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Claim Jesus Was Married Is Based on a Forgery (1 Viewer)

Jack Hays

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The recent scholarly claim that Jesus had a wife seems to have been based on a forgery. The Harvard Theological Review nonetheless has no plan to issue a retraction.

Coptic cop-out? Religion journal won’t pull paper based on bogus ‘gospel’

with 3 comments
What the Harvard Theological Review giveth, it evidently will not taketh away.
The venerable publication about religious matters is refusing to retract a 2014 article by a noted scholar of early Christianity despite evidence that the article — about Jesus’s wife — was based on a forgery.
The paper, by Harvard theologian Karen King, described a Coptic papyrus called “The Gospel of Jesus’s Wife,” which, among other things, includes language that suggests Christ was married: Read the rest of this entry »

[FONT=&quot]Yesterday, the dean of Harvard Divinity School, David Hempton, released a statement on the matter, which provides a bit more background:[/FONT]
The June 15, 2016 issue of The Atlantic Monthly published an article entitled The Unbelievable Tale of Jesus’s Wife. The article called into question the provenance and authenticity of a papyrus fragment, purportedly stating “Jesus said to them, My wife” that is the subject of research by Professor Karen King of Harvard Divinity School.
Reached for comment by The Boston Globe after publication of the Atlantic article, Professor King was quoted as stating that “It appears now that all the material [owner Walter] Fritz gave to me concerning the provenance of the papyrus … were fabrications.”
On June 16, 2016, The Atlantic published an interview with Professor King by the same author, in which Professor King stated that the Atlantic‘s investigation “tips the balance towards forgery” and that the preponderance of the evidence now presses in that direction.
The mission of Harvard Divinity School, its faculty, and higher education more generally is to pursue truth through scholarship, investigation, and vigorous debate. HDS is therefore grateful to the many scholars, scientists, technicians, and journalists who have devoted their expertise to understanding the background and meaning of the papyrus fragment. HDS welcomes these contributions and will continue to treat the questions raised by them with all the seriousness they deserve.
[FONT=&quot]However, the journal issued a statement about the article, a cop-out of — bear with us — Biblical proportions:[/FONT]
Harvard Theological Review has scrupulously and consistently avoided committing itself on the issue of the authenticity of the papyrus fragment. HTR is a peer-reviewed journal. Acceptance of an essay for publication means that it has successfully passed through the review process. It does not mean that the journal agrees with the claims of the paper. In the same issue (HTR 107:2, April 2014) in which HTR published Professor Karen King’s article and the articles on the testing that were represented or misrepresented in some circles as establishing the authenticity of the fragment, it also published a substantial article by Professor Leo Depuydt arguing that it was a crude forgery. Given that HTR has never endorsed a position on the issue, it has no need to issue a response.




 
It is a common misconception that Peer Review Journals are like regular newspapers or magazines. For one, the person submitting has to pay to do so and pass a certain set of criteria. Average cost to be published in a Peer Review Journal is between 1 and 2 thousand dollars. I would bet Harvard is on the higher end. And the purpose of a Peer Revew Journal is not to take a stance and declare with authority. Only provide a public forum for professionals to exchange ideas. After a person does the research and formulates their hypothesis, they submit it for peer review. Which means they say "Hey look at this, Can you prove it wrong?" In this case they did, doesn't mean they should pull the paper. Because then the rebuttal paper written to prove that one wrong would only be one sided and make no sense to people in the future.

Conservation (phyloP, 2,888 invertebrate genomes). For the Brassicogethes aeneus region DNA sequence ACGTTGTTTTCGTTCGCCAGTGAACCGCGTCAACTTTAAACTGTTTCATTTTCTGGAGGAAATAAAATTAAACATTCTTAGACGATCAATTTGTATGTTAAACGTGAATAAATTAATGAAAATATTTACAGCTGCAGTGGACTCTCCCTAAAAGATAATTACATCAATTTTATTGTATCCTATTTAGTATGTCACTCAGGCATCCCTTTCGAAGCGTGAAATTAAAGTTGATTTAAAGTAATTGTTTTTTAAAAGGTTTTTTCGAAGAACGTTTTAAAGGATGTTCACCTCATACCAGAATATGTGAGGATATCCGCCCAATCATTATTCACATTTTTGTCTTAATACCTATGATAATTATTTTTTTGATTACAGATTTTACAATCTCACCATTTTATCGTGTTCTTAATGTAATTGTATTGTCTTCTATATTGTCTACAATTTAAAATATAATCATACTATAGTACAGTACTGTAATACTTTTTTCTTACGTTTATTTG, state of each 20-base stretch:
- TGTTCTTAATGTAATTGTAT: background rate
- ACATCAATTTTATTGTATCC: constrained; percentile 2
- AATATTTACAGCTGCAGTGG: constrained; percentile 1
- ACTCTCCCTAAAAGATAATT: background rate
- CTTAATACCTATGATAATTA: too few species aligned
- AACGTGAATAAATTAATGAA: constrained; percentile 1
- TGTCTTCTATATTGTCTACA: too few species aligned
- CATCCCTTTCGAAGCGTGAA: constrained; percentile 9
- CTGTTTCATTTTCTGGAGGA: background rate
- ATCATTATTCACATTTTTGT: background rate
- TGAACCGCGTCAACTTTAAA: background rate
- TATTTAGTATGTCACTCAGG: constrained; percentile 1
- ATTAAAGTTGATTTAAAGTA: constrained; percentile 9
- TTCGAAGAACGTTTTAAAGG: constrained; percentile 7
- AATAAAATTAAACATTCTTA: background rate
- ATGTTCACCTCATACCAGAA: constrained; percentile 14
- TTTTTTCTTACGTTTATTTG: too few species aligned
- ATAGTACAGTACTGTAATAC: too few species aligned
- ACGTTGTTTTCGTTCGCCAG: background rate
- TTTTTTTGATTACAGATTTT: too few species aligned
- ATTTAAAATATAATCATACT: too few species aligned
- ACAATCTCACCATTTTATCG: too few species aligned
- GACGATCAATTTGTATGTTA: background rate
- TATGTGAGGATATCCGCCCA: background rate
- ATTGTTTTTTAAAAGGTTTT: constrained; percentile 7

So to recap, a Peer Review Journal exists to offer other people a chance to prove the paper wrong. Not to sell copies, or prove an agenda. So it would be fruitless to retract everything proved wrong in a Peer Review Journal. Of course you can ignore this, and continue treating the medium as a form of public journalism. Luckily, tools of higher education aren't susceptible to public opinion. As they don't really serve the public.
 
It is a common misconception that Peer Review Journals are like regular newspapers or magazines. For one, the person submitting has to pay to do so and pass a certain set of criteria. Average cost to be published in a Peer Review Journal is between 1 and 2 thousand dollars. I would bet Harvard is on the higher end. And the purpose of a Peer Revew Journal is not to take a stance and declare with authority. Only provide a public forum for professionals to exchange ideas. After a person does the research and formulates their hypothesis, they submit it for peer review. Which means they say "Hey look at this, Can you prove it wrong?" In this case they did, doesn't mean they should pull the paper. Because then the rebuttal paper written to prove that one wrong would only be one sided and make no sense to people in the future.

So to recap, a Peer Review Journal exists to offer other people a chance to prove the paper wrong. Not to sell copies, or prove an agenda. So it would be fruitless to retract everything proved wrong in a Peer Review Journal. Of course you can ignore this, and continue treating the medium as a form of public journalism. Luckily, tools of higher education aren't susceptible to public opinion. As they don't really serve the public.